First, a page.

Slide 1 of 15
Ask a physicist about the radius of the black hole at the center of the galaxy and she'll tell you more than you wanted to know. Ask her how a bicycle works, and she'll shrug. It may surprise you to learn that scientists lack explanations for some of the simplest questions you might think to ask. Read on for a taste of the many seemingly mundane questions no know can answer.
Why do cats purr?Slide 2 of 15
Why do cats purr?
From house cats to cheetahs, most felid species produce a "purr-like" vocalization, according to University of California, Davis, veterinary professor Leslie Lyons. Domestic cats purr in a range of situations — while they nurse their kittens, when they are pet by humans, and even when they're stressed out. Yes, you read right: Cats purr both when they're happy and when they're miserable. That has made figuring out the function of purring an uphill struggle for scientists.
One possibility is that it promotes bone growth, Lyons explained in Scientific American. Purring contains sound frequencies within the 25- to 150-Hertz range, and sounds in this range have been shown to improve bone density and promote healing. Because cats conserve energy by sleeping for long periods of time, purring may be a low-energy mechanism to keep muscles and bones healthy without actually using them. However, this tentative theory doesn't explain why cats purr in the situations they do. "I am pretty sure this one will stay a mystery still cannot get cats to talk about it no matter how hard I try," Lyons told Life's Little Mysteries. [10 Facts For Cat Lovers]Slide 3 of 15
How do bicycles work?Slide 4 of 15
How do bicycles work?
We've been riding them for about a century, all the while thinking someone out there had a handle on how, exactly, they worked. But as it turns out, no one did. And they still don't.
Bikes can stay upright all by themselves, as long as they're moving forward; it's because any time a moving bike starts to lean, its steering axis (the pole attached to the handlebars) turns the other way, tilting the bike upright again. This restorative effect was long believed to result from a law of physics called the conservation of angular momentum: When the bike wobbles, the axis perpendicular to its wheels' spinning direction threatens to change, and the bike self-corrects in order to "conserve" the direction of that axis. In other words, the bike is a gyroscope. Additionally, the "trail effect" was thought to help keep bikes stable: Because the steering axis hits the ground slightly in front of the ground contact point of the front wheel, the wheel is forced to trail the steering of the handlebars.
But recently, a group of engineers led by Andy Ruina of Cornell University upturned this theory of bicycle locomotion. Their investigation, detailed in a 2011 article in the journal Science, showed that neither gyroscopic nor trail effects were necessary for a bike to work. To prove it, the engineers built a custom bicycle which could take advantage of neither effect. The bike was designed so that each of its wheels rotated a second wheel above it in the opposite direction. That way, the spinning of the wheels canceled out and the bike's total angular momentum was zero, erasing the influence of gyroscopic effects on the bike's stability. The custom bike's ground contact point was also positioned in front of its steering axis, destroying the trail effect. And yet, the bike worked.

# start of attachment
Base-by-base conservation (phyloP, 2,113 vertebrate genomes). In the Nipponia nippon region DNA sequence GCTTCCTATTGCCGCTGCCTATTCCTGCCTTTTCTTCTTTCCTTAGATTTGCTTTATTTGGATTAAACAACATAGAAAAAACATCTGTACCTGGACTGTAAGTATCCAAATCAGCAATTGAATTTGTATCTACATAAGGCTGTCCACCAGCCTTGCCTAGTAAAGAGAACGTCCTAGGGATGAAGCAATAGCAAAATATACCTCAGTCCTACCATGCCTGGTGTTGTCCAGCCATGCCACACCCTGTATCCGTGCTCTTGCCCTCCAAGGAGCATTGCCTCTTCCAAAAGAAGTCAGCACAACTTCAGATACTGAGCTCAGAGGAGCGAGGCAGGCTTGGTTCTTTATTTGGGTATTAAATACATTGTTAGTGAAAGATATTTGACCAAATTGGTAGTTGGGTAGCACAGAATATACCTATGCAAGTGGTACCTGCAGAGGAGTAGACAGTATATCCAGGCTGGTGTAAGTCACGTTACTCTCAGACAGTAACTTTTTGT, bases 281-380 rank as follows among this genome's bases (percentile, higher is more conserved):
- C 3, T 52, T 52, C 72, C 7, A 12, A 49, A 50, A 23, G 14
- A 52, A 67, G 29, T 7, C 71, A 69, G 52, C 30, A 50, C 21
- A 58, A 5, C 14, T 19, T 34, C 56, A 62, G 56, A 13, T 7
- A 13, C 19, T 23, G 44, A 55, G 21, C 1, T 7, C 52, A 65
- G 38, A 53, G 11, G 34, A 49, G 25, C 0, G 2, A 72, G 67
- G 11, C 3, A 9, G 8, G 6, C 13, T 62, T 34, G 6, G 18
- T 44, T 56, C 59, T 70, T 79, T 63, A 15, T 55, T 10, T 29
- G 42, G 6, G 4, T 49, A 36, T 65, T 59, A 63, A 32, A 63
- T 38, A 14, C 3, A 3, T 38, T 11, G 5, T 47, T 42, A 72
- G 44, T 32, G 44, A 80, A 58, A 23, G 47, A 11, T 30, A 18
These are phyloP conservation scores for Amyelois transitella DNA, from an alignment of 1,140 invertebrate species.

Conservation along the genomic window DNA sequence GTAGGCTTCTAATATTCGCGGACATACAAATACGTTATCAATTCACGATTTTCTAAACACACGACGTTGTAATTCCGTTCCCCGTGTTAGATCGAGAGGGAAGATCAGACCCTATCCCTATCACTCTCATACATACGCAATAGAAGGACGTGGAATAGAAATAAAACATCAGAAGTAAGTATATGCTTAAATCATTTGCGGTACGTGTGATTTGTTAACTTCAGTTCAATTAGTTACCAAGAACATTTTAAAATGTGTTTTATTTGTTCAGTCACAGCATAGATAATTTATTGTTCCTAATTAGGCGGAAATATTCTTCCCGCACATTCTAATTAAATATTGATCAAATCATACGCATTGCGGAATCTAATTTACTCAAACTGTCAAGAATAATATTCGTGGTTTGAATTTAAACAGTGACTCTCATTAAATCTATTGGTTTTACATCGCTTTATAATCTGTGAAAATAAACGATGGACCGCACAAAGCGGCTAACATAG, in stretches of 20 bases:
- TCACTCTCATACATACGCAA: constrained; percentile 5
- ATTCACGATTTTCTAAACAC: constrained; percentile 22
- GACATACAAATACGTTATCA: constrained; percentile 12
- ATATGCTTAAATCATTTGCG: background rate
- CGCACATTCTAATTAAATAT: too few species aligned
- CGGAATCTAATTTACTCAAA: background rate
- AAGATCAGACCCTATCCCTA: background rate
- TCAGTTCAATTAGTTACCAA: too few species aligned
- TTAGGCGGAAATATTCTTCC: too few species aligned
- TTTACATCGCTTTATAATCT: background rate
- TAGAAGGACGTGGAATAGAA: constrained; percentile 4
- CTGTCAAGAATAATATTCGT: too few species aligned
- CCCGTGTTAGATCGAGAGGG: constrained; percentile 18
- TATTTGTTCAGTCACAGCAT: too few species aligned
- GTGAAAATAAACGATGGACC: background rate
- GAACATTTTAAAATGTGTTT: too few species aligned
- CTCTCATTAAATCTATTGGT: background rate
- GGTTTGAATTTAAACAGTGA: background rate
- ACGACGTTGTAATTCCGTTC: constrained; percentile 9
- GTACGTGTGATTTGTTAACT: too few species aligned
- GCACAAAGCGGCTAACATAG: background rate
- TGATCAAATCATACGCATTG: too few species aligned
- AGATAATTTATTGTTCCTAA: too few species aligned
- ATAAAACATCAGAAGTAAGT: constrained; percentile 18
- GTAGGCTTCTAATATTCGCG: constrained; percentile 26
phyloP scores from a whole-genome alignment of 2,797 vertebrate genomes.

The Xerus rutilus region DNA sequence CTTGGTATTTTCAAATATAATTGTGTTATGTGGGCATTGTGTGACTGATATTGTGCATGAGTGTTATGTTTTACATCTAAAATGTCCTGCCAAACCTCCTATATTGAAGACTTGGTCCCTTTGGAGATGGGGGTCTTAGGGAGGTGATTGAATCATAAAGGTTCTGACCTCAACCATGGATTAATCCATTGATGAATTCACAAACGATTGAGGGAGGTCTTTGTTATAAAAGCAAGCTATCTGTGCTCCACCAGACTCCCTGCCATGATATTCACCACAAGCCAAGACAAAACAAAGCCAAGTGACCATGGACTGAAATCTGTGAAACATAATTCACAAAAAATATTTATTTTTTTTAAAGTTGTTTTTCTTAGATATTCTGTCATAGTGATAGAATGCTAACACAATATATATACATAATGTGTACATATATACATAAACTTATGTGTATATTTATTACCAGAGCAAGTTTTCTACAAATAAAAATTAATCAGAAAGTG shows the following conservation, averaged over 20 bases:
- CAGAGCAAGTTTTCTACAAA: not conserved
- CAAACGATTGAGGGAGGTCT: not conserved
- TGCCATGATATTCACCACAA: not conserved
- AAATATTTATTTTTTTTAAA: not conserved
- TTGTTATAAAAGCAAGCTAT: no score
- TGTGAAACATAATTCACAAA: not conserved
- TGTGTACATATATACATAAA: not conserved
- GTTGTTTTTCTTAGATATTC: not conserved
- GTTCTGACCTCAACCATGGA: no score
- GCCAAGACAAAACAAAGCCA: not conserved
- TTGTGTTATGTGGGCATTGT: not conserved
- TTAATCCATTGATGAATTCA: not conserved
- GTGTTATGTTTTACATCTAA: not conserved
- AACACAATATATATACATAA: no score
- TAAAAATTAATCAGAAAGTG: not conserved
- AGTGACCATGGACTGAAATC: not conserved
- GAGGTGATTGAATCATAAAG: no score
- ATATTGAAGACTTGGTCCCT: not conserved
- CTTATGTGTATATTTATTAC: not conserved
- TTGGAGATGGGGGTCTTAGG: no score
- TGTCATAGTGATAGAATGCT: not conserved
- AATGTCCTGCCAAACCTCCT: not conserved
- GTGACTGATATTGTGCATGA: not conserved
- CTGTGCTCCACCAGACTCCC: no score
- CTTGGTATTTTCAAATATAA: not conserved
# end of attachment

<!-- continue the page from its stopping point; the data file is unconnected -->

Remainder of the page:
The engineers know why: they added masses to the bike in choice places to enable gravity to cause the bike to self-steer. But the work showed there are many effects that go into the stability of bicycles — including gyroscopic and trail effects in the case of bikes that have them — which interact in extremely complex ways.
"The complex interactions have not been worked out. My suspicion is that we will never come to grips with them, but I don't know that for sure," Ruina told Life's Little Mysteries.Slide 5 of 15
Why does lightning happen?Slide 6 of 15
Why does lightning happen?
We know why lightning strikes: It happens because positive electric charges build up near the tops of thunderclouds and negative charges build up at the bottoms. The electrical attraction between these opposite charges, and between the negative charges and positive charges that build up on the ground below, eventually grows strong enough to overcome the air's resistance to electrical flow. The charges suddenly shoot toward one another and connect, completing an electrical circuit and triggering a flash of "lightning" as charges shoot along the circuit they have formed.
But why do opposite charges build up in different parts of clouds? [Gallery of the Craziest Clouds]
It's a subject of great theoretical debate. One theory holds that when ice particles within a cloud collide, they tend to fracture into smaller particles with positive charge, and larger particles with negative charge. Gravity pulls the larger, negatively charged particles downward, and updrafts lift the smaller, positively charged particles upward, resulting in an imbalance. But measured values of electric fields in thunderclouds don't seem to match those scientists woudl expect to result from this process. Another theory holds that high-energy electrons delivered by cosmic rays from space shoot down through the cloud, stripping off more negatively charged electrons as they go and dragging them toward the bottom of the cloud, causing the charge imbalance. Which is the right explanation? The jury of lightning scientists is still out.Slide 7 of 15
Why are moths drawn to lights?Slide 8 of 15